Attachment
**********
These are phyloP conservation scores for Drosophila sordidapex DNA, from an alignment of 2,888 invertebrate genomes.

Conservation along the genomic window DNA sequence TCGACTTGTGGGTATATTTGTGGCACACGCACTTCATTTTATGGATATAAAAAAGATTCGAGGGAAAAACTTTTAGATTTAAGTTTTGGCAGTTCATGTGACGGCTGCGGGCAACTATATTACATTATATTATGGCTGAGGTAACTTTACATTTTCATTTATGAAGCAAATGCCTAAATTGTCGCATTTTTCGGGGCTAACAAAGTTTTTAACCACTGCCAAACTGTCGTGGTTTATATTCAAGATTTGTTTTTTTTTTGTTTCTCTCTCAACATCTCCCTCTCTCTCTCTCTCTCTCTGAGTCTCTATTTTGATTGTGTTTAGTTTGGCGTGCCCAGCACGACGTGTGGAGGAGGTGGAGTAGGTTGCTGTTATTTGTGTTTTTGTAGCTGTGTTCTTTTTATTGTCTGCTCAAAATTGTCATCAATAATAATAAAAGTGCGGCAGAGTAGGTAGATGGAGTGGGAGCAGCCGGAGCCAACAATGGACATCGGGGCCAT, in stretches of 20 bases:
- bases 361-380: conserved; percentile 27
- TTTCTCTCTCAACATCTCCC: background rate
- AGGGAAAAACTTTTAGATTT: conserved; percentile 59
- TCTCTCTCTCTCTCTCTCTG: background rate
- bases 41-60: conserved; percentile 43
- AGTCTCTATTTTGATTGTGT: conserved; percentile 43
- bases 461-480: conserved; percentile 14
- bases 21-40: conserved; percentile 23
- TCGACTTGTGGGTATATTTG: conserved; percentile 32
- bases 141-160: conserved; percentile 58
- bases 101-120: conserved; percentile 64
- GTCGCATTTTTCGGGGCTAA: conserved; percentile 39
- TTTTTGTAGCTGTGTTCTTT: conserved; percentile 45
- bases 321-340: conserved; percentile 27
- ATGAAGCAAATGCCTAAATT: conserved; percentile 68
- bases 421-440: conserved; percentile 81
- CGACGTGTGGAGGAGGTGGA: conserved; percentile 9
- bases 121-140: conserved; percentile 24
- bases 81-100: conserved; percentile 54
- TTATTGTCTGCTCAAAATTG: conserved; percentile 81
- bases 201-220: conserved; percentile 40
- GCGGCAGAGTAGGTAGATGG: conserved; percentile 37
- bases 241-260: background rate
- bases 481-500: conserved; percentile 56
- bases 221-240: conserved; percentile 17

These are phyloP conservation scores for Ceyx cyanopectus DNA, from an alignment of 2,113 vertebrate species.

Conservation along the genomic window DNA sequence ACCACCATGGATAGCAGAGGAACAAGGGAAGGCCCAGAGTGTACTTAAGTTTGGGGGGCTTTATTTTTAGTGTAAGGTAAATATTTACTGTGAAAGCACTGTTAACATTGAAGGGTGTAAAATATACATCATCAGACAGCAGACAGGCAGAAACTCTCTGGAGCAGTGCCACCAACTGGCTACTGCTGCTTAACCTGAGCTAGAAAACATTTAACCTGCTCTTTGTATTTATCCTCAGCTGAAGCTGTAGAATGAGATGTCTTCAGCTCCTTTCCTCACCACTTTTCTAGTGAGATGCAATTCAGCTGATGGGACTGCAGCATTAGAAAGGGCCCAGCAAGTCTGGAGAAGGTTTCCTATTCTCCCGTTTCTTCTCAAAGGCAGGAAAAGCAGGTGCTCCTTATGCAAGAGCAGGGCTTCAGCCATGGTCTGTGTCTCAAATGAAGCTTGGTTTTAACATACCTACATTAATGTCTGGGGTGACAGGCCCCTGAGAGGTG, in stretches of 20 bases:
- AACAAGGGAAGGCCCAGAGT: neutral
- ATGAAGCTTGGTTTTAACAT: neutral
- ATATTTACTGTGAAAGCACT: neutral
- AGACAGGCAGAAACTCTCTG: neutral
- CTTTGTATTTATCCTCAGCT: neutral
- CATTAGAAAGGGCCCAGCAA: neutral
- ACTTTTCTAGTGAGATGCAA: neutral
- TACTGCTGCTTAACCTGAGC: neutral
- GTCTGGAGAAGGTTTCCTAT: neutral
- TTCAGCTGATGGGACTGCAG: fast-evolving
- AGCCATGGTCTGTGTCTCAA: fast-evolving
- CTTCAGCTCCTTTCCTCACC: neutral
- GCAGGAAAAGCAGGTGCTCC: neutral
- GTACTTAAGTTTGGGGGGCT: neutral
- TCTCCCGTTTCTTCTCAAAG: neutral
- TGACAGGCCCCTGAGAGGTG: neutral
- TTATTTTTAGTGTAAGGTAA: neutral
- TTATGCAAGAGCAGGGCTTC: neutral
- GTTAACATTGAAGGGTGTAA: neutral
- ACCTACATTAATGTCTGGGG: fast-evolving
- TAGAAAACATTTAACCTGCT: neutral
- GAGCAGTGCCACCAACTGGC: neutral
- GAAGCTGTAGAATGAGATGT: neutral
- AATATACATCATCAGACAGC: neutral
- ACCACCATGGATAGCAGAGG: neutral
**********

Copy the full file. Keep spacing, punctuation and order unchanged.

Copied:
These are phyloP conservation scores for Drosophila sordidapex DNA, from an alignment of 2,888 invertebrate genomes.

Conservation along the genomic window DNA sequence TCGACTTGTGGGTATATTTGTGGCACACGCACTTCATTTTATGGATATAAAAAAGATTCGAGGGAAAAACTTTTAGATTTAAGTTTTGGCAGTTCATGTGACGGCTGCGGGCAACTATATTACATTATATTATGGCTGAGGTAACTTTACATTTTCATTTATGAAGCAAATGCCTAAATTGTCGCATTTTTCGGGGCTAACAAAGTTTTTAACCACTGCCAAACTGTCGTGGTTTATATTCAAGATTTGTTTTTTTTTTGTTTCTCTCTCAACATCTCCCTCTCTCTCTCTCTCTCTCTGAGTCTCTATTTTGATTGTGTTTAGTTTGGCGTGCCCAGCACGACGTGTGGAGGAGGTGGAGTAGGTTGCTGTTATTTGTGTTTTTGTAGCTGTGTTCTTTTTATTGTCTGCTCAAAATTGTCATCAATAATAATAAAAGTGCGGCAGAGTAGGTAGATGGAGTGGGAGCAGCCGGAGCCAACAATGGACATCGGGGCCAT, in stretches of 20 bases:
- bases 361-380: conserved; percentile 27
- TTTCTCTCTCAACATCTCCC: background rate
- AGGGAAAAACTTTTAGATTT: conserved; percentile 59
- TCTCTCTCTCTCTCTCTCTG: background rate
- bases 41-60: conserved; percentile 43
- AGTCTCTATTTTGATTGTGT: conserved; percentile 43
- bases 461-480: conserved; percentile 14
- bases 21-40: conserved; percentile 23
- TCGACTTGTGGGTATATTTG: conserved; percentile 32
- bases 141-160: conserved; percentile 58
- bases 101-120: conserved; percentile 64
- GTCGCATTTTTCGGGGCTAA: conserved; percentile 39
- TTTTTGTAGCTGTGTTCTTT: conserved; percentile 45
- bases 321-340: conserved; percentile 27
- ATGAAGCAAATGCCTAAATT: conserved; percentile 68
- bases 421-440: conserved; percentile 81
- CGACGTGTGGAGGAGGTGGA: conserved; percentile 9
- bases 121-140: conserved; percentile 24
- bases 81-100: conserved; percentile 54
- TTATTGTCTGCTCAAAATTG: conserved; percentile 81
- bases 201-220: conserved; percentile 40
- GCGGCAGAGTAGGTAGATGG: conserved; percentile 37
- bases 241-260: background rate
- bases 481-500: conserved; percentile 56
- bases 221-240: conserved; percentile 17

These are phyloP conservation scores for Ceyx cyanopectus DNA, from an alignment of 2,113 vertebrate species.

Conservation along the genomic window DNA sequence ACCACCATGGATAGCAGAGGAACAAGGGAAGGCCCAGAGTGTACTTAAGTTTGGGGGGCTTTATTTTTAGTGTAAGGTAAATATTTACTGTGAAAGCACTGTTAACATTGAAGGGTGTAAAATATACATCATCAGACAGCAGACAGGCAGAAACTCTCTGGAGCAGTGCCACCAACTGGCTACTGCTGCTTAACCTGAGCTAGAAAACATTTAACCTGCTCTTTGTATTTATCCTCAGCTGAAGCTGTAGAATGAGATGTCTTCAGCTCCTTTCCTCACCACTTTTCTAGTGAGATGCAATTCAGCTGATGGGACTGCAGCATTAGAAAGGGCCCAGCAAGTCTGGAGAAGGTTTCCTATTCTCCCGTTTCTTCTCAAAGGCAGGAAAAGCAGGTGCTCCTTATGCAAGAGCAGGGCTTCAGCCATGGTCTGTGTCTCAAATGAAGCTTGGTTTTAACATACCTACATTAATGTCTGGGGTGACAGGCCCCTGAGAGGTG, in stretches of 20 bases:
- AACAAGGGAAGGCCCAGAGT: neutral
- ATGAAGCTTGGTTTTAACAT: neutral
- ATATTTACTGTGAAAGCACT: neutral
- AGACAGGCAGAAACTCTCTG: neutral
- CTTTGTATTTATCCTCAGCT: neutral
- CATTAGAAAGGGCCCAGCAA: neutral
- ACTTTTCTAGTGAGATGCAA: neutral
- TACTGCTGCTTAACCTGAGC: neutral
- GTCTGGAGAAGGTTTCCTAT: neutral
- TTCAGCTGATGGGACTGCAG: fast-evolving
- AGCCATGGTCTGTGTCTCAA: fast-evolving
- CTTCAGCTCCTTTCCTCACC: neutral
- GCAGGAAAAGCAGGTGCTCC: neutral
- GTACTTAAGTTTGGGGGGCT: neutral
- TCTCCCGTTTCTTCTCAAAG: neutral
- TGACAGGCCCCTGAGAGGTG: neutral
- TTATTTTTAGTGTAAGGTAA: neutral
- TTATGCAAGAGCAGGGCTTC: neutral
- GTTAACATTGAAGGGTGTAA: neutral
- ACCTACATTAATGTCTGGGG: fast-evolving
- TAGAAAACATTTAACCTGCT: neutral
- GAGCAGTGCCACCAACTGGC: neutral
- GAAGCTGTAGAATGAGATGT: neutral
- AATATACATCATCAGACAGC: neutral
- ACCACCATGGATAGCAGAGG: neutral